Oil and gas wells produce a mixture of hydrocarbon gas, condensate or oil; water with dissolved minerals, usually including a large amount of salt; other gases, including nitrogen, carbon dioxide (CO2), and possibly hydrogen sulfide (H2S); and solids, including sand from the reservoir, dirt, scale, and corrosion products from the tubing. The purpose of oil and gas processing is to separate, remove, or transform these various components to make the hydrocarbons ready for sale. The goal is to produce oil that meets the purchaser's specifications that define the maximum allowable amounts of the following: Similarly, the gas must be processed to meet purchaser's water vapor and hydrocarbon dewpoint specifications to limit condensation during transportation. The equipment between the wells and the pipeline, or other transportation system, is called an oilfield facility. An oilfield facility is different from a refinery or chemical plant in a number of ways.
Oil or gas wells produce a mixture of hydrocarbon gas, condensate, or oil; water with dissolved minerals, usually including a large amount of salt; other gases, including nitrogen, carbon dioxide (CO2), and possibly hydrogen sulfide (H2S); and solids, including sand from the reservoir, dirt, scale, and corrosion products from the tubing. For the hydrocarbons (gas or liquid) to be sold, they must be separated from the water and solids, measured, sold, and transported by pipeline, truck, rail, or ocean tanker to the user. Gas is usually restricted to pipeline transportation but can also be shipped in pressure vessels on ships, trucks, or railroad cars as compressed natural gas or converted to a liquid and sent as a liquefied natural gas (LNG). This chapter discusses the field processing required before oil and gas can be sold. The goal is to produce oil that meets the purchaser's specifications that define the maximum allowable water, salt, or other impurities. Similarly, the gas must be processed to meet purchaser's water vapor and hydrocarbon dewpoint specifications to limit condensation during transportation. The produced water must meet regulatory requirements for disposal in the ocean if the wells are offshore, reservoir requirements for injection into an underground reservoir to avoid plugging the reservoir, and technical requirements for other uses, such as feed to steam boilers in thermal-flood operations, or in special cases, for irrigation. The equipment between the wells and the pipeline, or other transportation system, is called an oilfield facility. An oilfield facility is different from a refinery or chemical plant in a number of ways.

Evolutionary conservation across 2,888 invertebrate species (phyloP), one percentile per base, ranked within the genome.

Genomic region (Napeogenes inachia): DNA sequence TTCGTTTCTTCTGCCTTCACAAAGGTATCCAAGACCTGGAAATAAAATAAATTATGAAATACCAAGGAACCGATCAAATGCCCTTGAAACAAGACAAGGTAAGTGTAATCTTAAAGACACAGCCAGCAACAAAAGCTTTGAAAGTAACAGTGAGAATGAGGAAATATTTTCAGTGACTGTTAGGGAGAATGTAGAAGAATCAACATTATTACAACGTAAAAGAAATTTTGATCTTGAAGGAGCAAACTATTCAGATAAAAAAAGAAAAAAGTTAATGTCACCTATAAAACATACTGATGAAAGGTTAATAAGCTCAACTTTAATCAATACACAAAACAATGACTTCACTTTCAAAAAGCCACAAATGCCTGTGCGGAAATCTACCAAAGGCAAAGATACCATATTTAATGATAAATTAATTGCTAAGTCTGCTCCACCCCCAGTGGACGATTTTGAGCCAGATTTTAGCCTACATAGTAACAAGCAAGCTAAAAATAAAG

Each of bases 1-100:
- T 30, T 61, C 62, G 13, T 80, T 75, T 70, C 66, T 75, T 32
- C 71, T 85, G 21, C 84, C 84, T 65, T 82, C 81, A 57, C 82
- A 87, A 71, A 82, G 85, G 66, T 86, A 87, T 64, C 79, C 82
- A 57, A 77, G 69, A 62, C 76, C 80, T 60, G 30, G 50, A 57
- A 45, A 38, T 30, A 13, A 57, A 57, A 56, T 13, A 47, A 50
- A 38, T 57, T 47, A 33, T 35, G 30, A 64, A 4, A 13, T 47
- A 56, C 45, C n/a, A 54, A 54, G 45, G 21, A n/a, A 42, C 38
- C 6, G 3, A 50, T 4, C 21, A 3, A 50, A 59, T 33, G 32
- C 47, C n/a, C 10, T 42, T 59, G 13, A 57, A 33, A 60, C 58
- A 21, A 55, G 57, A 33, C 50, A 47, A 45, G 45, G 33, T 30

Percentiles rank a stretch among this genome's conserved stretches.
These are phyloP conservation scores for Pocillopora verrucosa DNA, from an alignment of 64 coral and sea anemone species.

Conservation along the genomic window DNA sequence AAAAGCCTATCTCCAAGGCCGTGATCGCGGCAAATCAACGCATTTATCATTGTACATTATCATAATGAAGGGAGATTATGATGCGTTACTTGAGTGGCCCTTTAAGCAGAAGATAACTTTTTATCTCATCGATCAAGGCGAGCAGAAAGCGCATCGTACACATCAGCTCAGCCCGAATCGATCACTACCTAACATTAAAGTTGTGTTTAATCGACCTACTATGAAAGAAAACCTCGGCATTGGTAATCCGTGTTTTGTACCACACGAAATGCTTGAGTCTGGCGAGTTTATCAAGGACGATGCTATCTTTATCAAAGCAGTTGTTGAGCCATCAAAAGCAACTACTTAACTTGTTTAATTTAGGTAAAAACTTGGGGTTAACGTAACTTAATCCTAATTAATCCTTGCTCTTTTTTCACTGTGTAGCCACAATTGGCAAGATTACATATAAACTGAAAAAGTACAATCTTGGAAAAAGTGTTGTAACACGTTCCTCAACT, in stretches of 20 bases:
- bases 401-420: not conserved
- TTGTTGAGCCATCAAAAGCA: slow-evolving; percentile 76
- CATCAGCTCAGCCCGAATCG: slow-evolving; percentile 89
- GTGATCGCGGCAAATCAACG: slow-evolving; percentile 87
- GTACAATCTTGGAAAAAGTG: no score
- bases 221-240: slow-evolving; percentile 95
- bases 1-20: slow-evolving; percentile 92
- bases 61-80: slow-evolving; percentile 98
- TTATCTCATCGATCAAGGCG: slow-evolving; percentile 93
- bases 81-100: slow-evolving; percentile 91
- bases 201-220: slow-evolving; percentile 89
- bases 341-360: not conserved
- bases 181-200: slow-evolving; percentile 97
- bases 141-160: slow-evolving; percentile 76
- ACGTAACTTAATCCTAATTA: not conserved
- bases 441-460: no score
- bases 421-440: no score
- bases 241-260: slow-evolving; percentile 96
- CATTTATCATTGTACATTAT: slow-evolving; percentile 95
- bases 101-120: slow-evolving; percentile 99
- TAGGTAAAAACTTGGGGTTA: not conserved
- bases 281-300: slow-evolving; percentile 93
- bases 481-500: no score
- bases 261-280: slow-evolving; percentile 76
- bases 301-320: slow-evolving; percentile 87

Chemical treatment with demulsifiers is used to counteract the natural surfactants present, and wetting agents or other chemicals sometimes are used to carry the suspended solids into the water layer. The presence of a band of emulsion in centrifuged samples indicates that further chemical treatment might be needed.
Abstract This work presents a matrix acidizing formulation which comprises a salt of monochloroacetic acid giving a delayed acidification and a chelating agent to prevent precipitation of a calcium salt. Results of dissolution capacity, core flood test and corrosion inhibition are presented and are compared to performance of 15 wt% emulsified HCl. Dissolution capacity tests were performed in a stirred reactor at atmospheric pressure using equimolar amounts of the crushed limestone and dolomites. Four different chelating agents were added to test the calcium ion sequestering power. Corrosion tests were executed using an autoclave reactor under nitrogen atmosphere at 10 barg. Core flood tests were performed to simulate carbonate matrix stimulation using limestone cores. It was found that the half-life time of the hydrolysis reaction is 77 min at a temperature of 100 °C. Sodium gluconate and the sodium salt of D-glucoheptonic acid were identified to successfully prevent the precipitation of the reaction product calcium glycolate at a temperature of 40 °C. Computed Tomography (CT) scans of the treated cores at optimum injection rate showed a single wormhole formed. At 150 °C an optimum injection rate of 1 ml/min was found which corresponds to a minimum PVBT of 6. In addition, no face dissolution was observed after coreflooding. Furthermore, the corrosion rates of different metallurgies (L80 and J55) were measured which are significantly less than data reported in literature for 15wt% emulsified HCl. The novelty of this formulation is that it slowly releases an organic acid in the well allowing deeper penetration in the formation and sodium gluconate prevents precipitation of the reaction product. The corrosivity of this formulation is relatively low saving maintenance costs to installations and pipe work. The active ingredient in the formulation is a solid, allowing onsite preparation of the acidizing fluid.